Logansport Pharos-Tribune from Logansport, Indiana on October 16, 1892 · Page 6
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Logansport Pharos-Tribune from Logansport, Indiana · Page 6

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Logansport, Indiana
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Sunday, October 16, 1892
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Page 6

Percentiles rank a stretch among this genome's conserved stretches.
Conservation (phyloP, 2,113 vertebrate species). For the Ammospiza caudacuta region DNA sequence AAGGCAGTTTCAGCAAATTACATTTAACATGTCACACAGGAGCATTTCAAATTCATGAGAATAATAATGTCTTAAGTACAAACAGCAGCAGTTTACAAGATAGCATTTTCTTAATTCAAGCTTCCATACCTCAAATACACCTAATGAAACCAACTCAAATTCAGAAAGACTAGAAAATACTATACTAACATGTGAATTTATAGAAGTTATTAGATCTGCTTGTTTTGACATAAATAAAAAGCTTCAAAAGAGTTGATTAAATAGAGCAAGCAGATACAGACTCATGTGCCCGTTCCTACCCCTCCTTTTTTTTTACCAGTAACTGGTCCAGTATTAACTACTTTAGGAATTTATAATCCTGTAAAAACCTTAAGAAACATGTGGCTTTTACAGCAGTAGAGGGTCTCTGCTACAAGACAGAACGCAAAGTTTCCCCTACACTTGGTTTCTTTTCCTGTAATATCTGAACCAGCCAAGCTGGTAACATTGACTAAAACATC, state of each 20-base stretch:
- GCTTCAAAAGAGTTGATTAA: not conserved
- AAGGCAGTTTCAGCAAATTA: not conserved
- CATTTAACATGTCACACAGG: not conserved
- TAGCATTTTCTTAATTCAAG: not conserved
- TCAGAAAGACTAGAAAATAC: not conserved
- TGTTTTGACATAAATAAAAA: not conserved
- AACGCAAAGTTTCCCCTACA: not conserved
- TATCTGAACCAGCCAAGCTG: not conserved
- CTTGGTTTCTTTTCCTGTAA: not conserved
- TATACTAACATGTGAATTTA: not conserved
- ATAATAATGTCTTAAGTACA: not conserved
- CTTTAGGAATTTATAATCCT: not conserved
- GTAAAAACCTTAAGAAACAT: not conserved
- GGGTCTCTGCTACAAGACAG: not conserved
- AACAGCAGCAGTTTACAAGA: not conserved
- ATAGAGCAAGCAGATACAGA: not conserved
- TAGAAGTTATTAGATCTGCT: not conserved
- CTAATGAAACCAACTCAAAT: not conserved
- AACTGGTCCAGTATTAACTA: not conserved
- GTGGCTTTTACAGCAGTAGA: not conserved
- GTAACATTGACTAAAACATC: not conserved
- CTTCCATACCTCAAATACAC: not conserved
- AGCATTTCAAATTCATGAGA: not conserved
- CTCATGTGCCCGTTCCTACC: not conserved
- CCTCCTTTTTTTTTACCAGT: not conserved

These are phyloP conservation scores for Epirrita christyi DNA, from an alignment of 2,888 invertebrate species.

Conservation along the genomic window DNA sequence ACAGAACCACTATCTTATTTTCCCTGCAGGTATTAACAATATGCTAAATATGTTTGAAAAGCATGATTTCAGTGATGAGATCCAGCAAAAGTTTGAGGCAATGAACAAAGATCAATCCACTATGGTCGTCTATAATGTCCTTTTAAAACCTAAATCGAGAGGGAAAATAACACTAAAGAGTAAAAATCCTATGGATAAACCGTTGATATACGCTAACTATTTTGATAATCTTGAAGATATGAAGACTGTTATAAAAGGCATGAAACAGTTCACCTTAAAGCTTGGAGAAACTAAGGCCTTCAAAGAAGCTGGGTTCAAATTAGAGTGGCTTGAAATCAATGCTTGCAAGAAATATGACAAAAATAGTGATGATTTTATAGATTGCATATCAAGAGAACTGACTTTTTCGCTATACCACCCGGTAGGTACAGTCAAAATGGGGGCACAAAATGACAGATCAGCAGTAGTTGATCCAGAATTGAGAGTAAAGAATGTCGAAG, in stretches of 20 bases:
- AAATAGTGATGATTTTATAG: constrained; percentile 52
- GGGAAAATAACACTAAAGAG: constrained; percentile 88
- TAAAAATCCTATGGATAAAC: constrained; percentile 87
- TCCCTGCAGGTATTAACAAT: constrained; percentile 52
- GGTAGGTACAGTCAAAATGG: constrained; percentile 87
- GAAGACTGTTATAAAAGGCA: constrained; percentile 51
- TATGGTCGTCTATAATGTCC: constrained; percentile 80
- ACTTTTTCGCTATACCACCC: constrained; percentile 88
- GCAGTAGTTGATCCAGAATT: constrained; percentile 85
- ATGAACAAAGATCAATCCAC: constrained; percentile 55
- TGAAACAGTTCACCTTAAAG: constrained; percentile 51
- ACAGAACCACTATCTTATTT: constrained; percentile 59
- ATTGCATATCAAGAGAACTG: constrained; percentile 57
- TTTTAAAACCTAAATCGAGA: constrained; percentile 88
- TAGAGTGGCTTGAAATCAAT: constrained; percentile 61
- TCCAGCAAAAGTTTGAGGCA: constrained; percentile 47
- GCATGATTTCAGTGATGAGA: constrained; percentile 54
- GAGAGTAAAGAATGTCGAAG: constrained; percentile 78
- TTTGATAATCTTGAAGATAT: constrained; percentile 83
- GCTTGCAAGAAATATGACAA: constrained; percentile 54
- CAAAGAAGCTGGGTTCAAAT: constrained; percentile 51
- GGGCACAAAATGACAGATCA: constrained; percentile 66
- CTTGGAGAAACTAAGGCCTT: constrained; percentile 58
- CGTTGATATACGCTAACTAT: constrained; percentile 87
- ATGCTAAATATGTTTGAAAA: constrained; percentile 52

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from the system, take AVER'S Sarsaparilla the standard blood-purifier and tonic. It Cures Others will cure you. • .-'t Cures Colds, Coughs, Sore Throat, Croup, Infln- Tnzft, 'WhoopmE Couch, BrimchitU acd AstuiBl. A csrtain cure for Consumption in first stagei, nud i BUTS relief in advanced stages. You -will •lice tho «°cllcnt effect after rating the flr«t dose. Sold by dealers over7vrb.;re. Largo bottles, 50 iclts and $1.00. P (Trade Hark.) . & KID GLOVES O. you cannot get these gloves fro our dealer utUr the mannl'ncturers, Ping* & Pinner, KS4 ^nil 3S6 Broadway, New York, and they will see t Matron get them 'iiiu'hK'li Hunter, niiin ! ot iiio -.viIU-orinlDlv cure ;(!>'! 1'iilh- iU'YL'!o;>e Miy • ii::;TfrorfroniVnr!roirOp,'\V.istoi!VUa:!li'. i iiiil liia' Lrnr.blrs The i ec!pi> will In- si'iu c wuli-U! Tr«r Tininv»i:i: who will -ivolu tiimoks !"ii:: i-noii.:!! TO t;:v 1: :; trlill. AiMress, ••vim ";::«!'. Wl. UlTl.liK, IVx 117, MarsUaj:. :,l!i.'a. TSA1NS l\ GAH3YIHQ PASSENGERS IE.WS 1LOGANSPORT ."New York Express, dally..., ......... •v-'t \»ayas (Pas.)Accm., excpt Sunday B JS R n VTan Sitj & Toledo Ex.. e^cpt s-imdajll J5 a IB .itlanllc Express, dally ............... i-J-J en: J,c:ommodatlon'-Frt., except Sunday.. BaS I 1 ie WRST BOKO). ?BCinc Express, dally ................. 7 JO am .. .\ccorninodatlon Frt., excpi Sunday.. 12 H5 p in .-San City Ex., except Sunday ......... 3:47 pm Lafayette (Pas.) Accra., eicpt Sunday BUS p m -3t Louis Ex., dolly .................... lOaapm Sel Klvcr Dlv., ioaransport, West Side. Bctweou liOKJUJKport and Clilll. KAST BOUKD. •Accornodatlon.Leave. except Snnday.lOKX) a B iccoraodatlon, Leave " " 4Hfflpm W>ST BOtJSD. . rviooniodatlon, arrive, except Siinday, U--15 a ro ..'•awomodatlon, arrive, " " S55 a m V"-ailadelptla and New York -Bradford and Coluuibns ...... VJScamond and Cincinnati.. ; 3rovm Point and Chicago.... 5 '^cbmond and Cincinnati... •> '-Sown Point and Chicago.,.. ' ..» 1.00am * 2.S5am ..*1.00am *2.S5ani .* 1.05 a ra * S.OQam ..«3aOam 12.400B .f 5.45am tn.20pm C "Xoatlcello and Effner ......... "..•aontlcello andSTner ........ ton and New Yorfc. s andPlttsburgh-.. and Cincinnati. . .Usand LouisTllle. crown Point andChlcaeo... ' --STokomo and Elchraona ..... • ''orasJiington and Sew Yort. ' Ciilumbusand Pittsburgh.. " Ifarlon and Bradford,.— _... 1 CTOTO Point and Chicago..., Jtonticello and Ettner — \sdlanapolls and LonisrV. .. J. AittCtTLLOEGH, ..t ROOam f -4.20PID _i S.SO a m T ~.4o B at ..tU-SOam tU.l5am ..»l^Opm *1.45p3» „* 1^0 p ni * L45P na * 1.20pm * l.45pm ..«l.25pm * 1.50pm .* 2.05pm • LOOpm .t —SO p m tll.05 » m >4.SOpm»12.15pm * 4 80 p m *I2,la p m "» 4,30 p m *12-15 p m ,t 4.SO p m 18.00 p m .t Silo p m T -'-10 r n) j*l2.55am * « SOszn W03IAN OE FASHION. The Gay Panorama Seen on Matinee Day. Sort of Gotms Women Are Wear- is;;—Some Queer Combinations In Color —Some Seasonable Adrice to Po£- zled Womankind. [COFYBICST, 1802.1 Have you ever stood and watched the brilliant throng- of matinee-goers on a bright October afternoon? No? Have you never seen the gay procession passing Broadway and Madison square? You may come, then, and take your stand right here, where it's a trifle secluded and where nobody will suspect we're taking notes. Now, isn't it pretty? To be sure, a ' cultivated taste might be offended by some of the outer combinations; but then, if one does not particularize, but is content to survey THE HELIOTEOPE DIP.ECTOIBE KEDIXGOTE. the panorama as a -whole, one is,pretty sure to be charmed, to be interested, to be almost fascinated by the sight. I know that it is one we women never tire of, and one which, I believe, the men take still more delight in—judging from the appearance of club windows— in spite of their protestations against the present ridiculous styles. Even a fashion writer who never does anything or goes anywhere without giving two- thirds of her attention to what the women are wearing, and only the remaining third to what may be going on, is still able to view a throng of brightly dressed women without weariness. But we are letting- the people pass without looking at them. That will never do. This fair lady, for instance, in the striped black and white satin is worthy of mention. The stripes are fine and hang straight, and she has three little satin ruffles at the edge of the skirt—two black and a white one between. Her bodice has a pretty yoke of satin that has a much broader stripe, which runs across instead oi down. The little friend that walks beside her wears a long Russian blouse oi darkest purple, not quite the royal shade—a little darker. . She is so short and the blouse is so long that the skirt beneath is scarcely seen. The royal effect of the purple is heightened by a massive gold belt which sparkles where the sunlight catches it. The edge oi the blouse and the neck are profusely adorned with gold and silver passe- menteries. The girl might look queenly if she were only tall, but alas! I'm afraid she only looks a trifle ridiculous. What do you think of this woman just behind? Surely she is regal enough in her black velvet bodice, with that yoke all set in rhinestones. Let me see; how many are there? Twelve rows across both back and front, ten in each line. That makes two hundred and forty!' 1 Then there are a few more on each shoulder. No wonder she scintillates and sort of dazzles r^c. Docs she look pretty? Well, nut exactly; only startling. Here's a girl that really does look well. Her dress is of some very soft material—we're too far away to see what—of & pale gray shade, it clings, SCASUST JET WEAP. and very closely. There's a dainty puff of pure white velvet at the skirt's edge; the bodice of gray tarns back an immense revers of white velvet, and has a narrow white chiffon front. Her big hat of white beaver is all pinnies and aigrettes and velvet — everything 1 the one spotless color, not even a touch of gray or of gold. Her companion is robed all in green — no, not quite all, there are a • few touches of black about her. The green skirt is velours, and opens in front over a green* satin of the same dark shade, trimmed with black passementerie bands. Her bodice also turns back from a vest of green satin, in revers of the same. Her empire belt is of black velvet, and the very short and full cape, •with deep turned down collar, is almost covered by black passementeries. , But, oh! just look at this nest gay figure! Isn't she bright, thoug-h? Her sown— or all there is to be seen of it— is quiet enough, •with its moire ana satin stripe in black, and its three tiny ruffles at the edge. But just look at her Ions cape, in the brightest of scarlets one ever saw. It's most pi-etty at the neck, too, quite unique, with .its high black lace collar that meets the lace ruffle laid around the neck and falling over the shoulders. In the front, you see, this lace is brought all the way down to the edge of the cape in fancy gathers, but in the back, now thai; she has passed, we see that it is only laid around once, and that the collar and the ruffle are united by a fine jet ornamentation. Tiie back of the wrap has also two wide bands of jet which stand out well on the bright scarlet Here comes a pretty blonde in turquoise blue and dark {preen. Have you seen the new green and blue combinations? There are a great many of them, and they strike you first as being rather queer; but after you've looked at them awhile you begin to feel reconciled, and to think that perhaps after all they may be pretty. But this girl hasn't any oi these new shades; her gown is a pale turquoise, and is richly trimmed with a broad band of dark 'green ostrich feathers. There is a good deal of the ribbon arrangement on the waist, very much after the summer style, and a watteau back of blue trailing 1 only slightly, and almost covered up by the broad edges of a dark green ribbon bow. Her hat is very tiny, all made np of forget-me- nots. Her costume isr ; 't quite the thing for Broadway in the afternoon, but she seems oblivious of this, and saunters carelessly along, letting her train drag whithersoever it will. Another violet costume. What's the matter? Has purple suddenly become the style without anyone knowing 1 it? It's a redingote directoire, this one, ail in velvet, and opens in the back over a bengaline of faint Nile green. Wo can catch a glimpse of a small ruffle at the bottom, caught with a "fine roll of green crepe. The front, too, is the same delicate shade, and has a bodice that seems to be all • c:repe, confined at one side in a great gold buckle. The redingote has a short pelerine, that stands very high at tie shoulders, in consequence of the full velvet sleeves beneath. How the people do stare at her! No wonder she g'ets impatient at the little dog who refuses to keep pace with her quick, rather reckless step, and no wonder the color mounts to her cheek as she gives his chain aa angry pulL Who could be calm and unflurried, I should like to know, robed thus on a crowed thoroughfare? Even her hat is .dark violet with pale green tips and gold ornaments. Ahl here come two bright-looking maidens. They're sisters, one can tell by looking them; both dark, both :warmly tinted. The one nearest us is • the more attractive. She is robed in a ; stone-colored gown lightly dotted with dull pink, and touches of pink come out all over her. There's a dull pink ruffle on her skirt; there are great dull pink and stone-colored bows on her shoul- TWO NEW BODICES. ;ders; there's a pointed bodice of dull Ipink and stone-striped ribbon, and hei ihat has one touch of pink velvet a trifle jbrighter, set in a mass of stone color. ;In her hand she carries an immense ibunch of pink roses. How fair and |fresh she looks; don't j'ou think so? ; Her sister serves as a good foil, with her dark olive "dress that has stripes ; shading 1 off into black and her black hat. And now, after looting at all these, can you tell what is the style? It is a .question that is just now puzzling a great many people, a.nd people, too, that ought to know. One says it's Eus- sian, another says it's empire, auothei freely acknowledges that she doesn't know. And this last, having thus sensibly made up her mind, proceeds to select from the numerous fads and fancies those things which shall best suit the particular gotim she is making for a particular person, And that, my fair reader, is precisely what I should advise you to do. If you think the empire or one of its numerous modifications will be most becoming to you, you . are perfectly safe in getting it. If you prefer a Russian blouse, you will not be a bit old-fashioned in wearing 1 tha't; and you may select almost any fantasie from any costume you see, and a2apt it to another, so long 1 as it be done gracefully and in good taste. It's a broad field, and you may gather a great deal of material, only use common sense in combining it. EVA. A. SCHTJBEET. BRUIN AS A BKAKEMAN. A lively Time on a JFreltfht Train on the Pocono Monn tains. "When I was running a coal train over the Pocono mountains from Scranton to Washington, N. J-," said an old Delaware, Lackawnona & Western coal train conductor, "I had a queer experience on $ cold, moonlight night about the middle of December. We left Scranton between ten :tnd eleven, and we had to take on a car of Christmas trees at the Tobyhanns> Mills station. I had a can of cider in the caboose, and just before we got to To'byhanna I stuck a poker in the stove so its to have it red hot by the time we had taken on the car of trees. Then I was going- to stick the poker in the cider and drink the cider while it was hot. The drain of loaded coal cars was cut loose from the caboose some distance below the depot, and I swung- both doors of the caboose wide open and followed the train up to the switch. We had to do A good deal of switching in order to pi-ice the car load of trees next to the catioose, and when the train backed down I coupleS it to the caboose, let olf the caboose brake, jumped to the ground with, my lantern. anc signalled to tne engineer to yo ahead. Then I ran along 1 the track to gftt up a circulation, and when the train had got under good headway on the up grade I ordered the brakemen to come in and jumped, on the hind platform of the caboose. ''The moment I stepped inside the door a tremendous big bear made a dash at me from the right side of the caboose, growled at me like a mad dog, struck at me, and came within an inch of knocking me against the railing. He was licking his chops, and the lamp in the caboose enabled me to see at a glance that he had tipped over my can of cider and had been making a meal off of the contents of my dinner can. The 'bear's dash and growl came on me so suddenly that I smashed my lantern over his head without thinking what I was doing, and the blow stopped the bear as though he had been shot. The glass cut him some, the oil got in his eyes, and he was so much surprised that he wheeled like a flash and made for the front door. He looked from side to side when he struck the platform, and when he saw that the caboose. 1 was moving 1 pretty fast he stood still-long 1 enough for me to grab the poker ouV of the store and hit him on tiie rump with the red hot end of it. The hoi iron singed his hair and burned a streak in his hide, and with a cry of pain he sprang- on to the ear of Christmas trees and went to rolling 'ind thi-:ishin<r among the green boughs. He snarled and snapped and made the frozen limbs crack, and in the moonlight I could see that he was trying to lick the burned spot on his back. I flung- the poker at him. and he clambered over the trees and lay down in the other end of the car. "The rear brakeman was coming toward the caboose on the car ahead of the tree car, and when I sang out that a bear was tumbling 1 in the trees, the brakeman swung his lantern and yelled at the bear. The other brakeinau soon joined him, and the two began to throw chunks of grate coal at the big black brute. At first the bear paid no attention to the flying coal, buc the chunks came so thick and fast after a while that he jumped up, grabbed a small spruce tree and started after the brakemen. They retreated toward the engine in good order, and the bear chased them to the fourth car, where he stuck the butt of the tree in the coal and crouched behind it. As soon as the brakemen saw that the bear had halted they fired more coal at him. It was up grade all the way; there was no need of the brakes, and, desiring to see all the fun there was, I ran to the second coal car and sat on the brake. The bear stood the fusilade till several chunks of coal had struck him. and then he picked up the tree and chased the brakeman over three cars more, where he again planted the tree in the coal and got behind it"The fireman was the only man on the train who had a revolver, but it had only two cartridges. One of the brakemen got the revolver and went to blazing away at the bear without warning me to get out of his range. One of the bullets whizzed past me pretty close, and the other stung the bear and mada him dance around on his hind feet It didn't hurt him much, for he soon flung the spruce tree over the side of the ear and lay down and began to lick his wounds. Then the brakemen got a big poker from the tender and made another attack on the bear. He didn't give them a chance to hit him, for he ran back to the last coal car and sent me kiting to the caboose. The brakemen followed him to the "last car, arid then the bear turned on them and drove them back to the engine. "It was still up grade, and we were anproaching 1 the point near Pocono Summit, where the down grade began and where the brakemen would have to man the brakes all the way down to Spragueville. When I saw that the bear had chased the brakemen to the engine I ran out on the tree car, having 1 made up my mind to stop the train and drive the bear off before 1 we struck the down grade, a mile or so beyond. While I was thinking of this the bear became greatly agitated all oi a sudden. The brakemen were on the engine, and the bear ran back and forth on the second car, looked over the edge of the car, and acted as if he was going to jump oft "He was afraid to take the chances, and all at once he sprang to the brake, grabbed it with his paws and turned it like a man till he had set it ae tight; as .he could. Then he skipped to the ear behind and set the brakes, going from that to the third and fourth cars, where he did the same. On seeing what the bear was up to, the engineer shut off steam, and by the time the bear had set the brake on the sixth car the train came to a stop, and just before we got to the Pocono Summit station the bear backed down the side' of the car as cool as you please, waddled into the brush on the south side of the track as though nothing had happened and pointed toward Hungry Hill. The bear had ridden five miles with us, and, although he had gobbled my supper and cider, I wasn't a bit sorry that he had taken possession of the train and run it to suit himself. Two years afterward a Pocono hunter trapped the bear in Tamarack swamp, seven miles from the railroad. He still had my poker brand on his rump and in his right shpuldej there was a revolver bullet that one Of my brakemen had fired at him."—N. T. SRaiCHEDJEN MOMTSS A troublesome skin disease caused mo to scratch for ten months, ajdv.^s cured by a few cays' use of jriVKjSt^ M. H. WOLFF, IMjgffffl- Upper Marlboro, ilii- SWIFT'§PECiFJC I vras cured some years ago of TThia; Sivel! ir^ in ray Us by using b%3U|U| aadhave iaU^nn T^. Many prominent jinvsicians attended me and failed, bac S. S. S. <1"1 tte work. ?AL-L V. KIEXFATRICX, Jot=s<s C:^. ~ £sc o= Blood znd Sk':^ : CHiU? BIRTH EASY , Colvin, La., Dec. 2, 1S86.— My wile used KOTHES'S PEIEND before her third confinement, and says she -would not be without it. for hundreds of dollars. DOCK Sent bv express oa receipt cf price. $1,50 per bottle. Book " To Mothers " milled free. BKAOflELO REGULATOR CO., ?OH OALX BY AtX DRUddiSTS. fiTl-ANTAt GJI For sale by Beo ¥isher, druggist. me Celebrated Frencii Cure. BEFORF Blvc 11 =e (f Is SOLD osr A 1 POSITIVE GUARANTEE to euro any form of nervous ciis- c::?o cr sny dis- orderol'Uiecen- " crativs organs cf titacr sex, v.-hsibci- crisis.? V . o;n : ^ ->:«*- AFTER Bvc 11 = uknr.!-.. Tobacco orOpinm, cr through youthful iu.l .-.xT-rion over Jncliii- ccncc, i-c., Eiieii ••••• 3>ss ^ Brain Power, Waltof illness, Bcari'J- vknra Pa:nsi3 the badr, Seminal \Yoatac=s, Hystcri;:, KervoM Prostration, Kocturii!u Eriissio:;?, J.i'vicorrlioca, B!-' -Incss, We-ai llecicry, loss c? Power and lmpoter.c>- v.-hlci) ii ^-rchv.lrJ oi'ion lc:id lo r'Omaturc'old ERO K:ia-;;::--".v.Jly. i-'rico $1,00 .1 bo;:, C bases for fiCO. h : .;n-.. !;y :^jl ou receipt 0 A'*WKITTEX GC-VT-.-^CTZE is ftivcn for every Ss.OO or-d=r rovcivv.-., '. j v-t'iuar.uo nanoy if al'ernmK.cQtc.v.r.-^iiiOt.oui.'o; ' -;1. Vroh:;vo thousanclsof tci!;iin (J".-: 1 .) !>l':i::::v7:<.l.-ir.dyoT.rsc; of both SCTCS, v.-ho JT.V-O I^i'ii peryi:iuently cured by tho i"o e.f J.:,;iroC;t,,i J e. Circulars f r-pp ' Alc 1 *^ ti co i >D.pcr. Au'J ross THE APHRO MEDICINE CO Western Branch r -, r crw p -°- box27 - POPiiLAKC, Or.ESurJ. Sold bvBF Keeslinff. Dru^ist Box 27. Sold by B. F. Logansport Ind. Relievo Suppressed Menstruation. Used successfully by thousands of prominent ladies montlily. Thoroughly reliaDlo acd safe. Worth twenty times their weight in gold for female irregularities. Never tnoiVB to fail. Sent by mail sealed IorS2. Address Tbe Aphro Hedicinc COMPANY. Western Branch, Portland, Orocon. Keesling 1 , Druggist FURNITURE I have the largest selected stock of _,.i goods in the Fu 1 - .iein the ?' "'•- -i offer att- ^v/est prices. .• see the line when n the city. . L. Elder, 43 and 45 S. Meridian St. INDIANAPOLIS. PENNYROYAL WAFERS. A specific monthly mwUcine for laijlo*- to restore and rogulata tbo meimea; t (producing 1 free, healthy and. palnJesa Idlacbitrgo. Ko aches or pains on ap- proftcli- Kow u»od by over 30,000 ladios. Onco UPddt will use afiain. IiivluoratcB these organs. Buy of yonr druggiaC only those vrlth our signature across facii of label, Arold subatltutos. Sealed particulars mailed So stamp. SI,oC»per boi. Address, EUfiLEKA CHEMICAL ^jQafPAN Y, PK*B^)T T t MlCUr For sale by B I" TCeesllne and J D Hanson f^JF^ mtm -*• ELECT <!& '&rn;-ia«3FEK3SViir rnrt 2i=%5" DKBILITiTKDthrouchlS- iMfaa"^ DistKmoNfi or KXCKSSES A(F? r 3>* rt DIStBlBlOXB or KXCtSSES j»»S£ AVTSE (e <3X-T3c5JK bj tbin x™ ^|Ss^UT f msulpEHSORT CHICAGO MEDICAL INSTITUTE. 157 i: 150 S. Clark St. Clilcauo, 111. Tlie Regular Ola-Established PHYSICIANS & SURGEONS ;ire still Treating with the Greatest SKILL flND SUCCESS ALL Chronic, Nervous and Private Diseases. ES-XERVOC3 DEBILITY, Lost Manhood Falling Memory, Exhausting Drains, Terrlblo Dreams, Heal and Back Ache and all the eflecj- Iwilus to early decay and perhaps Consumption or Insanity, uvated sclentlnially by new methods with never-falling success. C^-SYPHILIS and all bad Blood and SlUn Diseases permanently cured. CSTKIDXEY and CKIXARY complaints. Gleet Gonorrhoea. Stricture, V*rlcocele and all diseases ot the Uenlio-Urmary Organs cured promptly without Injur/ to Stomach, Kidneys or other Organs. e?-Xo experiments. Aj;e and experience important. CansHltaiion free and sacred. J5?~All correspondence Is sucreilly private. Our long experience enables us to Guarantee Curcj lu all Curable C;isi>s of Kezema, Scrofula, Syphilis, Bladder and Kidney Diseases. Loucor- rhoeaand Female. Troubles, Liver Complaint, Catarrh, all Blood, Skin and Xervou; Diseases. No matter who luis Jailed to cure you. write us a full history ol your case. Hours. S to 8; Sundays, 3 to 12. Call on or address Chicao Medical Institute. S. Clark St. CliiraKO, 111. IT IS A DUTY you owe ygaruelf and family to sot tho best value for your money. Economize tn your loocwear by purchawiut W. L. Douslod Shoos, which represent tho , bent value for price* naked, tut thouuuuu SUBSTITUTE. JEt W. L. DOUGLAS -_> — .«. • • ,^^ «m FMCfc S3 SHOE CENftfflilM, THE BEST SHOE IN THE WORLD FDR THE MONET. A irennine ••wed ihoe, fMt WW not rfofln* calf, seamless, smooth inside. Coilble, moro comfortable, sty inn and durable than any otherahoo e»«r Bold at the price. Equal* cuitOmlluulollioeiOOlUllc most 8tvllBbjOa»y and durable ehoOTOTer Kla St tho price, ^laoy 00.110! too imported iluxi ooftlng flSO*3 S O 8 t h 'oHeo Shoe, worn by farmer* udtU. 9O p others who want a good heavy c»lt, tbim p , , extension edge shoe, ouy to walk In, tnd wilt ^ep the ttrt 0? nnd warm ^ ^ _ ^n£f-lnemea'» Show win giro more wear for tha money than any other mttko. They nro made for §«> vlcc. Tho increasing ealog Ehow that wortlngmott u uro worn by tho boyi overr- wfcerC The most serviceable shoessold at the price*. • ««i:A0| 83.OO Hund-ni-wod. 8!I<9O. L.8QIGS 92.0O nnd 81.75 Know (OF Mime* art made or tbo belt Dongola or One Calf, •• desired. TheyaroveryBtjrllsh,coinfortabloanddiu»- bla. TboSlODShooequftUcustonimadestioegoostlnic fromW.OOto96.00. LadlestvhowUlitoeoonomliolIi tbelr f ootwoar RTO finding thl« out. Cantlon.—W.L.Douglas'name ana th» Brio* I* stamped on tno bottom of each fthoo: IOOK for K when yon boy- Beware ot dealers attempting to Mb- mltute other ms£ea for them. Such aubstl tuuouian •, frnndulontand subject to prosecution bylnw Corob-. talnlnc money tinder false pretence*. WlE DOUGJLAS, Brockton, Mo»«. Sold by J. B. AV1NTEKS, Broadway. FOR OVER this old SovereignUemed' je test, and stands to-day t! / wn remedy for Catarrh, Colo lead and Headache. Persist in . - -. and it will effect a cure, no matter. of how Jong standing the case may be. • ~ "~ For salo^byi W EAK AHP UNDEVELOPED Organs KrenRtjiCTed and enUrgcd, cmis- tfona stopped, £o»l Ju -aliood Restored; Toncocelc, weat back, lot., o< memory, dizziness, nervousness, weeiaess ear*. 5 by the Pcnm City ItemcfSJcK. fuo per u.'-c; sir boresfoi 85.00. A ^vrittec guarantee of z-. - with ftvCrj boxes, iwrcd ttamp for n.iru.;U 1 ai« ft» the Sf-C^-y MKBICAJt . Non-tit A'reond Sfareci. LOST MANHOOD RESTORED. scan, an s written fmarauie.e to cu re Headache, in Back or Bide, Evil Dreams, Lack of Confidence. Lort3Hn-_ hood. TTeak Mcmorr, Lost Brain Power, and all Tomtlng disease* caused by over- olly or tfcs excessive w« of tobacco, ontom, or t* me SALE ONLY sz s, r. , DrussiK, Logansport, lod. MANHOOD RESTORED^ "Nerve Seods," the wonderful romeoy 1« sold irtUj o -writ-' ten guarantee to cnro nil nervoas illsoivM*. such ns Weak 3Jcmory, X^o** or Brain TPvwttr, Ueadachc* \VaUefalneiM(* XyOMtMAb' hood, -jnffhtljr EmlwUmM, Qoleknem; Evil J>re(vffl«, L»tk»r Confld«Dee v Jlerroa«ne«*» JLa*pl£ndc* all drs-ing and JOBS of fi power oJ the Generative Qrxans In either Ml caused broverczcf ana. Tonthtnl errors, or excessive use of tobacco, oplmu or strao* loots whlcn soon lend to Infirmity. Consumption and IneunUr- Y31, up convenient to carry In vc«t poclcct. Sent by mall Inpluln w3ari Sfany addrom for »1. or O fof»5. (Witt «v«T *ffi ortfer f 4 !•»• ttwrlttcn ynnrnntec to care or refnnil, the money.) For Sale in Logansport led. By H C ,'urcell Druggist.) 391 Fourth; St DR. WILLIAMS' IND8AN PILE OWITWJEKT -prfUcnze Blind, Bleeding ana Itching Piles. It absorbs tho tmnors, allays the Itching at once, acts as a poultice, gives instant relief. Prepared only for Plies and Itching of the private parts. Every boz is ijraminted Judge Coons, of ifoysvflle, K. T.. sayi: "Dr. Williams' Indian Pile Ointment cured me after years of seaerincr." SoWby^drnggJSts. sent by m^loarocciptof price. 50 cents and SLOOpcr bos. Sold by B F KeesiinR and J L Hanson RESTORED MANHOOD I DS. ItDTTt HEBVBBIKB ii iold -wiOt m vrltteBgnxraxieetoeitro «ll>erraiu dlKUM ol tiis I^lBMicid,Im^tei^,S^a?^Bioti«, TontL- „._., , Menul Worry, exeeniTe cie ot Tobaoco or Opium, which Iwd t» . ConiuntptionandlnMraity. T»tJje-we»kltre»ton«Oj«_r- * • T)om-nfYonth,Bndfalljiowerto all -whom* It. Sold e bozM for ts3o. 3h. Krtt§ OJaaicd Oe^ r Sold at Johnston Bros, drug store